London, Connecticut Police Department

1 Assignment two 2 Deliverables:
o 3 Page Essay
o 6-slide presentation to support the essay.


Option #1: New London Case Study
Read the City of New London, Connecticut, Police Department in Chapter 5 of Industrial/Organizational Psychology.
Deliverables: (2)
• Write a 2-4-page answering the “questions” below…
• Develop a 5-7 slide PowerPoint presentation that corresponds to your paper and include citations and a reference slide.

Answer the following questions:
• Evaluate New London’s reasoning about being “too bright.”
• Critique the judge’s decision that it was not discriminatory to not hire people who are highly intelligent.
• How would an ethical leader have determined the cognitive ability requirements for this job?
Adhere to the following standards:
• Your written paper should be two to four pages in length, not including the title or reference pages.
• Review the grading rubric, which can be accessed on the Materials link for each week.
• Be sure to follow APA Writing Style
• Your paper should include an introduction, a body with at least two fully developed paragraphs, and a conclusion.
• Support your interpretation with evidence from the book and at least two peer-reviewed journal articles from the library.
• Your PowerPoint presentation should be 5-7 slides and include a reference list and citations. See the Example PPT Presentation in the Online

Research and Writing Lab OR
• Your audio or video presentation should be 10-15 minutes in length and be accompanied by speaker notes and a reference list of citations.

Record your presentation with audio or video and upload to Schoology.


New London Case Study:
Applied Case Study City of New London, Connecticut, Police Department:

The City of New London, Connecticut, was developing a system to select police officers. One of the tests it selected was the Wonderlic Personnel Test,

a cognitive ability test that was mentioned in this chapter. For each occupation, the Wonderlic provides a minimum score and a maximum score. For

police officers, the minimum score is 20 and the maximum is 27. Robert J. Jordan applied for a job as a police officer but was not given an interview

because his score of 33 (equivalent to an IQ of 125) made him “too bright” to be a cop. New London’s reasoning was that highly intelligent officers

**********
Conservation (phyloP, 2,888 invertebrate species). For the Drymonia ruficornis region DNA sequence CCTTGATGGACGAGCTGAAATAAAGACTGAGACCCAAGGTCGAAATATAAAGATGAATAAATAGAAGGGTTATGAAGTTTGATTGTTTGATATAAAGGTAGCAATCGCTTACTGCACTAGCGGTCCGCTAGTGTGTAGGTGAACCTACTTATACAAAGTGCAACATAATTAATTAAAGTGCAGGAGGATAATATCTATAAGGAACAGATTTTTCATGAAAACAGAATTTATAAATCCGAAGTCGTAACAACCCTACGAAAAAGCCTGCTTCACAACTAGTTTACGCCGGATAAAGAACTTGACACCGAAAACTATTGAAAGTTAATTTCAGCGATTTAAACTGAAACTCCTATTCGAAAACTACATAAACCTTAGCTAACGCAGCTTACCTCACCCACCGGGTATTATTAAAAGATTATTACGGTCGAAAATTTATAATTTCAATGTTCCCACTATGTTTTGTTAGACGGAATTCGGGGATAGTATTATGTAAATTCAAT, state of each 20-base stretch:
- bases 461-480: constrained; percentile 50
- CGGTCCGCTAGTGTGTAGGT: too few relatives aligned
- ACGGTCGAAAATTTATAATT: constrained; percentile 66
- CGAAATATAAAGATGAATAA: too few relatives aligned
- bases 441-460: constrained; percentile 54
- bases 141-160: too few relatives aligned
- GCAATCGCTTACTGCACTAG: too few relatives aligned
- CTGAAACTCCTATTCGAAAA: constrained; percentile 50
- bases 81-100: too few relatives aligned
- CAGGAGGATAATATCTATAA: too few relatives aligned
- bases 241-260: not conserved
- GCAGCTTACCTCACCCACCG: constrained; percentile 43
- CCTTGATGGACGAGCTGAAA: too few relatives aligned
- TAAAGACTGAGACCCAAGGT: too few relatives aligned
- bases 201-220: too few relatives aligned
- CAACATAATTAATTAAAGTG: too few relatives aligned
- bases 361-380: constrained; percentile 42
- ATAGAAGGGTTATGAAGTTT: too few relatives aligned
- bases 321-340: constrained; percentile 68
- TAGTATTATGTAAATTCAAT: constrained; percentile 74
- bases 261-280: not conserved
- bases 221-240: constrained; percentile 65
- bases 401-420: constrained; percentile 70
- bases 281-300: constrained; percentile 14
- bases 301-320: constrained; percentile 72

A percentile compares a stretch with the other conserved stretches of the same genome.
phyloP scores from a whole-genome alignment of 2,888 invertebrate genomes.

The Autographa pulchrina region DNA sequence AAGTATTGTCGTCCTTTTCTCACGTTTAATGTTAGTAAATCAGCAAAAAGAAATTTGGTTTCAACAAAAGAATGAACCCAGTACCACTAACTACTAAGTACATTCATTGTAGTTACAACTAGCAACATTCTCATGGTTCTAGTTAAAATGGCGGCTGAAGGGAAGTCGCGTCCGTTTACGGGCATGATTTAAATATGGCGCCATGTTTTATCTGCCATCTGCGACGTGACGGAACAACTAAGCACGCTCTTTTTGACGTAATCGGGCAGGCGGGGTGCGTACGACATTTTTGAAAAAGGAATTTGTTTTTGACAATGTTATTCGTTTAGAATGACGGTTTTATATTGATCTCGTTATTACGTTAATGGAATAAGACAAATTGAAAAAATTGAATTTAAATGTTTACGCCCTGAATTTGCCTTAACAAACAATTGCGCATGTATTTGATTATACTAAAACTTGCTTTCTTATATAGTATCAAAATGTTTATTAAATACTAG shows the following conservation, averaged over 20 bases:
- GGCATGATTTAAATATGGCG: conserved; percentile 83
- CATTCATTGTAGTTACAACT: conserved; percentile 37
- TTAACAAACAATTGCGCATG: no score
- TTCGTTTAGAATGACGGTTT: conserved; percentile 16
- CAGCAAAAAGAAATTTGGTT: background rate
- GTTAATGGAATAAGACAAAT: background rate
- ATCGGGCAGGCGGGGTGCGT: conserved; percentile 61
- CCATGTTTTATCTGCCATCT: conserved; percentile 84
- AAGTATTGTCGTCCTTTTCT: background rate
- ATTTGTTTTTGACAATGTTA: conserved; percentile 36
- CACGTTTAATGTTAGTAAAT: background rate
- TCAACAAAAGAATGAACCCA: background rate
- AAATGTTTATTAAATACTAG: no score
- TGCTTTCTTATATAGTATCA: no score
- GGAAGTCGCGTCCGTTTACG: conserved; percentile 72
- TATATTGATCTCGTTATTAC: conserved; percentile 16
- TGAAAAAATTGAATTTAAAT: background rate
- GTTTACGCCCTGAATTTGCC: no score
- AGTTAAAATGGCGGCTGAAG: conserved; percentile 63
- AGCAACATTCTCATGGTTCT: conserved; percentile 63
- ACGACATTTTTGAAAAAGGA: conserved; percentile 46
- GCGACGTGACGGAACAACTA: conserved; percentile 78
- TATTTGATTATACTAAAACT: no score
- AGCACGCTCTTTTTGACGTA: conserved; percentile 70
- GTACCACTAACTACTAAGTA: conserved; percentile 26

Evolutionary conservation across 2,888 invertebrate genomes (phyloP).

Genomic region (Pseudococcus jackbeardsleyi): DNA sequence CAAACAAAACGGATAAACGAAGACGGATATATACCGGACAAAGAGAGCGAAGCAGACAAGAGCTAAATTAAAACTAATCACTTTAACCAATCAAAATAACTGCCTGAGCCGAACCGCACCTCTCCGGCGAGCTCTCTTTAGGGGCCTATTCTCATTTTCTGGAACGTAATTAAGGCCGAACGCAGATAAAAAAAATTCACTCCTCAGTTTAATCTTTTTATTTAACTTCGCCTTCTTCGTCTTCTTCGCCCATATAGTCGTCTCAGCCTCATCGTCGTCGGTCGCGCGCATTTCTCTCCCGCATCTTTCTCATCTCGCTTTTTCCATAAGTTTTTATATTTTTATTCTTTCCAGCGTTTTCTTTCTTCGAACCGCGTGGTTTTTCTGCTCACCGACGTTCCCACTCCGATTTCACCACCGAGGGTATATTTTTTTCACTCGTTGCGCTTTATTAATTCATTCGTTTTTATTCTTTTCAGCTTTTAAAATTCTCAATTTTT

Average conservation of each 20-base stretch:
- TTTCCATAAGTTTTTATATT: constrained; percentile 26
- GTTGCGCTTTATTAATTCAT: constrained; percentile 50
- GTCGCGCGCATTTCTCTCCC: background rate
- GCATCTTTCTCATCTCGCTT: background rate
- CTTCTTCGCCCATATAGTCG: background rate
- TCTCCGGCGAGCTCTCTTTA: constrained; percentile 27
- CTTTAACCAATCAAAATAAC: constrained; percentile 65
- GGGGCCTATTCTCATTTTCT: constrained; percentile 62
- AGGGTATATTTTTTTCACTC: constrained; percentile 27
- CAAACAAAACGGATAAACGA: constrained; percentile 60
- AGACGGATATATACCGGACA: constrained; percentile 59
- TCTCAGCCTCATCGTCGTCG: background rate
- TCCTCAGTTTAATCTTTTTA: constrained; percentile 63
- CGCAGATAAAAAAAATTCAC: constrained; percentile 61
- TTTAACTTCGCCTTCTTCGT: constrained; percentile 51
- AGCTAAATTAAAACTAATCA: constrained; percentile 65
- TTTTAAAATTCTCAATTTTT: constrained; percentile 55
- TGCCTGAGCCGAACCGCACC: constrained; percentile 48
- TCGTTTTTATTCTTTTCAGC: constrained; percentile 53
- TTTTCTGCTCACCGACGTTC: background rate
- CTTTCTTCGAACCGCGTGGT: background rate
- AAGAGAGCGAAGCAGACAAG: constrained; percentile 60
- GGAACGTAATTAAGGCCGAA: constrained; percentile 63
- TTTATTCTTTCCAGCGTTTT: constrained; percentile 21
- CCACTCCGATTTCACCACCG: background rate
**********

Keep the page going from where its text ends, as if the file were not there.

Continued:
would get bored with their jobs and would either cause trouble or would quit. The New London deputy police chief was quoted as saying, “Bob Jordan is

exactly the type of guy we would want to screen out. Police work is kind of mundane. We don’t deal in gunfights every night. There’s a personality

that can take that.” Turnover was a great concern, as the city spent about $25,000 sending each officer through the academy.
The police department in neighboring Groton, Connecticut, also uses the Wonderlic but tries to hire the highest scorers possible—a policy with which

most I/O psychologists would agree.
When New London’s policy received national publicity, the city became the butt of many jokes and the policy became a source of embarrassment to many

of the residents. According to one resident, “I’d rather have them hire the right man or woman for the job and keep replacing them than have the same

moron for twenty years.” Another commented, “Your average dunderhead is not the person you want to try to solve a fight between a man and his wife at

2.00 a.m.” The ridicule got so bad that another city ran an ad asking, “Too smart to work for New London? Apply with us”; San Francisco police chief

Fred Lau encouraged Jordan to apply to the San Francisco Police Department; and host Jay Leno rewrote the theme song for the television show to

include, “Dumb cops, dumb cops, whatchagonna do with a low IQ?”
Jordan filed a lawsuit but lost. The judge ruled, “Plaintiff may have been disqualified unwisely but he was not denied equal protection.”

• Do you agree with New London’s reasoning about being “too bright”?
• Do you agree with the judge’s decision that it was not discriminatory to not hire people who are highly intelligent? Why or why not?
• How would you have determined the cognitive ability requirements for this job? Information about this case can be found by following the web

links in the text website.

Aamodt, Michael G.. Industrial/Organizational Psychology: An Applied Approach (Page 198). Wadsworth Publishing. Kindle Edition.





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